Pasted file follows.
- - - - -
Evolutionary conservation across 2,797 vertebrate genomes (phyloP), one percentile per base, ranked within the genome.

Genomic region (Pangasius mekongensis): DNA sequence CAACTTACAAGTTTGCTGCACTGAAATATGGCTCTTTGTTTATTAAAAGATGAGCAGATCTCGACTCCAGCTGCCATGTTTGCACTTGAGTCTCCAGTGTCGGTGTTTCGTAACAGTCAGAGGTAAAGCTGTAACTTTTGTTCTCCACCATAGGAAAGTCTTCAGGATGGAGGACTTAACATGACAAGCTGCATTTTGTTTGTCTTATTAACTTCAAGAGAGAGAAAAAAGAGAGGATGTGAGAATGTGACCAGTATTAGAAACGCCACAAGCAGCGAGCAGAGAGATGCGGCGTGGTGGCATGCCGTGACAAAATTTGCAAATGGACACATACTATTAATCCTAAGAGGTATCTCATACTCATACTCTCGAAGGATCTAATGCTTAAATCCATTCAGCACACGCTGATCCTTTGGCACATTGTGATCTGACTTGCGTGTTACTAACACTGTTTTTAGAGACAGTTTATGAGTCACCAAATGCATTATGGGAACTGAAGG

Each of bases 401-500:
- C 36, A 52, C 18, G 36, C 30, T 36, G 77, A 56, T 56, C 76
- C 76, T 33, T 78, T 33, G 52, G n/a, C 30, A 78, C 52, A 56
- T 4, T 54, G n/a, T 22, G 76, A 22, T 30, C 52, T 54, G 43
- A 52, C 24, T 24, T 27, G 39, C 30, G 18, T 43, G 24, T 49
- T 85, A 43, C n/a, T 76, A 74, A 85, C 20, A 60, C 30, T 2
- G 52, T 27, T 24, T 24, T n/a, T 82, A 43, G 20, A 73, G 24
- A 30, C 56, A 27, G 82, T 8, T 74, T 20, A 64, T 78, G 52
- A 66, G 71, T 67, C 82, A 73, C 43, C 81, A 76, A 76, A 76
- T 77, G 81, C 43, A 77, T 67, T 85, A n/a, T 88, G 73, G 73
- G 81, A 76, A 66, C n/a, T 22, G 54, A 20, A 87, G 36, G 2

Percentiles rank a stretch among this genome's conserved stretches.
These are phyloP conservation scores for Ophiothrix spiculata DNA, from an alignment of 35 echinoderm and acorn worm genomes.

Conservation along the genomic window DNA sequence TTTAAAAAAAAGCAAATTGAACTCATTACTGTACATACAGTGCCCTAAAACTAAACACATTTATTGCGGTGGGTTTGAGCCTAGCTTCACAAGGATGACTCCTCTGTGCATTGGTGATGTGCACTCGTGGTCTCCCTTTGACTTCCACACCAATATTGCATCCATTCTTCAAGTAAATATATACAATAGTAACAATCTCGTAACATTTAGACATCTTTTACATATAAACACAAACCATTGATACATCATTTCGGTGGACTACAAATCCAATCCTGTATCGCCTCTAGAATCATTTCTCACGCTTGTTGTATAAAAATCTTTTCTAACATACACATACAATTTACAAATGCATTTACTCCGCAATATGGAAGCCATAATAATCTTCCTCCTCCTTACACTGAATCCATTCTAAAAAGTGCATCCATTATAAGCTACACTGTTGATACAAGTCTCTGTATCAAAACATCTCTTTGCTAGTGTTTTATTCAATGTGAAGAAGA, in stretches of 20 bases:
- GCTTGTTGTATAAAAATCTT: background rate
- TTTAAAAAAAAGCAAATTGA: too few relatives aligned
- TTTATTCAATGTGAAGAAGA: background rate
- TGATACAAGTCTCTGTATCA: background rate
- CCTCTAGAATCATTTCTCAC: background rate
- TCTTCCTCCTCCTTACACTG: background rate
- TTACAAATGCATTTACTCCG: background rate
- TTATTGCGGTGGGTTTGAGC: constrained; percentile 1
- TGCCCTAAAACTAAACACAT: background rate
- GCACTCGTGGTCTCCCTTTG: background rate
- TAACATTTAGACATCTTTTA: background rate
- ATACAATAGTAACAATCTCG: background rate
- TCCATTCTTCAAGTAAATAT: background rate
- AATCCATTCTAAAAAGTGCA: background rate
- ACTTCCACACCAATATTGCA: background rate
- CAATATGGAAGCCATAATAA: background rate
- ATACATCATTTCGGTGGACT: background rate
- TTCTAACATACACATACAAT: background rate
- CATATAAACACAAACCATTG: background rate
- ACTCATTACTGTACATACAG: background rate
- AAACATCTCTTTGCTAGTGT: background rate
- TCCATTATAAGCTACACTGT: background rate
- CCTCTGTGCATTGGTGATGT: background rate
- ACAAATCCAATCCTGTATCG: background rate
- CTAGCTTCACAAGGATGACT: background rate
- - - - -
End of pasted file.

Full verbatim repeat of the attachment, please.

Evolutionary conservation across 2,797 vertebrate genomes (phyloP), one percentile per base, ranked within the genome.

Genomic region (Pangasius mekongensis): DNA sequence CAACTTACAAGTTTGCTGCACTGAAATATGGCTCTTTGTTTATTAAAAGATGAGCAGATCTCGACTCCAGCTGCCATGTTTGCACTTGAGTCTCCAGTGTCGGTGTTTCGTAACAGTCAGAGGTAAAGCTGTAACTTTTGTTCTCCACCATAGGAAAGTCTTCAGGATGGAGGACTTAACATGACAAGCTGCATTTTGTTTGTCTTATTAACTTCAAGAGAGAGAAAAAAGAGAGGATGTGAGAATGTGACCAGTATTAGAAACGCCACAAGCAGCGAGCAGAGAGATGCGGCGTGGTGGCATGCCGTGACAAAATTTGCAAATGGACACATACTATTAATCCTAAGAGGTATCTCATACTCATACTCTCGAAGGATCTAATGCTTAAATCCATTCAGCACACGCTGATCCTTTGGCACATTGTGATCTGACTTGCGTGTTACTAACACTGTTTTTAGAGACAGTTTATGAGTCACCAAATGCATTATGGGAACTGAAGG

Each of bases 401-500:
- C 36, A 52, C 18, G 36, C 30, T 36, G 77, A 56, T 56, C 76
- C 76, T 33, T 78, T 33, G 52, G n/a, C 30, A 78, C 52, A 56
- T 4, T 54, G n/a, T 22, G 76, A 22, T 30, C 52, T 54, G 43
- A 52, C 24, T 24, T 27, G 39, C 30, G 18, T 43, G 24, T 49
- T 85, A 43, C n/a, T 76, A 74, A 85, C 20, A 60, C 30, T 2
- G 52, T 27, T 24, T 24, T n/a, T 82, A 43, G 20, A 73, G 24
- A 30, C 56, A 27, G 82, T 8, T 74, T 20, A 64, T 78, G 52
- A 66, G 71, T 67, C 82, A 73, C 43, C 81, A 76, A 76, A 76
- T 77, G 81, C 43, A 77, T 67, T 85, A n/a, T 88, G 73, G 73
- G 81, A 76, A 66, C n/a, T 22, G 54, A 20, A 87, G 36, G 2

Percentiles rank a stretch among this genome's conserved stretches.
These are phyloP conservation scores for Ophiothrix spiculata DNA, from an alignment of 35 echinoderm and acorn worm genomes.

Conservation along the genomic window DNA sequence TTTAAAAAAAAGCAAATTGAACTCATTACTGTACATACAGTGCCCTAAAACTAAACACATTTATTGCGGTGGGTTTGAGCCTAGCTTCACAAGGATGACTCCTCTGTGCATTGGTGATGTGCACTCGTGGTCTCCCTTTGACTTCCACACCAATATTGCATCCATTCTTCAAGTAAATATATACAATAGTAACAATCTCGTAACATTTAGACATCTTTTACATATAAACACAAACCATTGATACATCATTTCGGTGGACTACAAATCCAATCCTGTATCGCCTCTAGAATCATTTCTCACGCTTGTTGTATAAAAATCTTTTCTAACATACACATACAATTTACAAATGCATTTACTCCGCAATATGGAAGCCATAATAATCTTCCTCCTCCTTACACTGAATCCATTCTAAAAAGTGCATCCATTATAAGCTACACTGTTGATACAAGTCTCTGTATCAAAACATCTCTTTGCTAGTGTTTTATTCAATGTGAAGAAGA, in stretches of 20 bases:
- GCTTGTTGTATAAAAATCTT: background rate
- TTTAAAAAAAAGCAAATTGA: too few relatives aligned
- TTTATTCAATGTGAAGAAGA: background rate
- TGATACAAGTCTCTGTATCA: background rate
- CCTCTAGAATCATTTCTCAC: background rate
- TCTTCCTCCTCCTTACACTG: background rate
- TTACAAATGCATTTACTCCG: background rate
- TTATTGCGGTGGGTTTGAGC: constrained; percentile 1
- TGCCCTAAAACTAAACACAT: background rate
- GCACTCGTGGTCTCCCTTTG: background rate
- TAACATTTAGACATCTTTTA: background rate
- ATACAATAGTAACAATCTCG: background rate
- TCCATTCTTCAAGTAAATAT: background rate
- AATCCATTCTAAAAAGTGCA: background rate
- ACTTCCACACCAATATTGCA: background rate
- CAATATGGAAGCCATAATAA: background rate
- ATACATCATTTCGGTGGACT: background rate
- TTCTAACATACACATACAAT: background rate
- CATATAAACACAAACCATTG: background rate
- ACTCATTACTGTACATACAG: background rate
- AAACATCTCTTTGCTAGTGT: background rate
- TCCATTATAAGCTACACTGT: background rate
- CCTCTGTGCATTGGTGATGT: background rate
- ACAAATCCAATCCTGTATCG: background rate
- CTAGCTTCACAAGGATGACT: background rate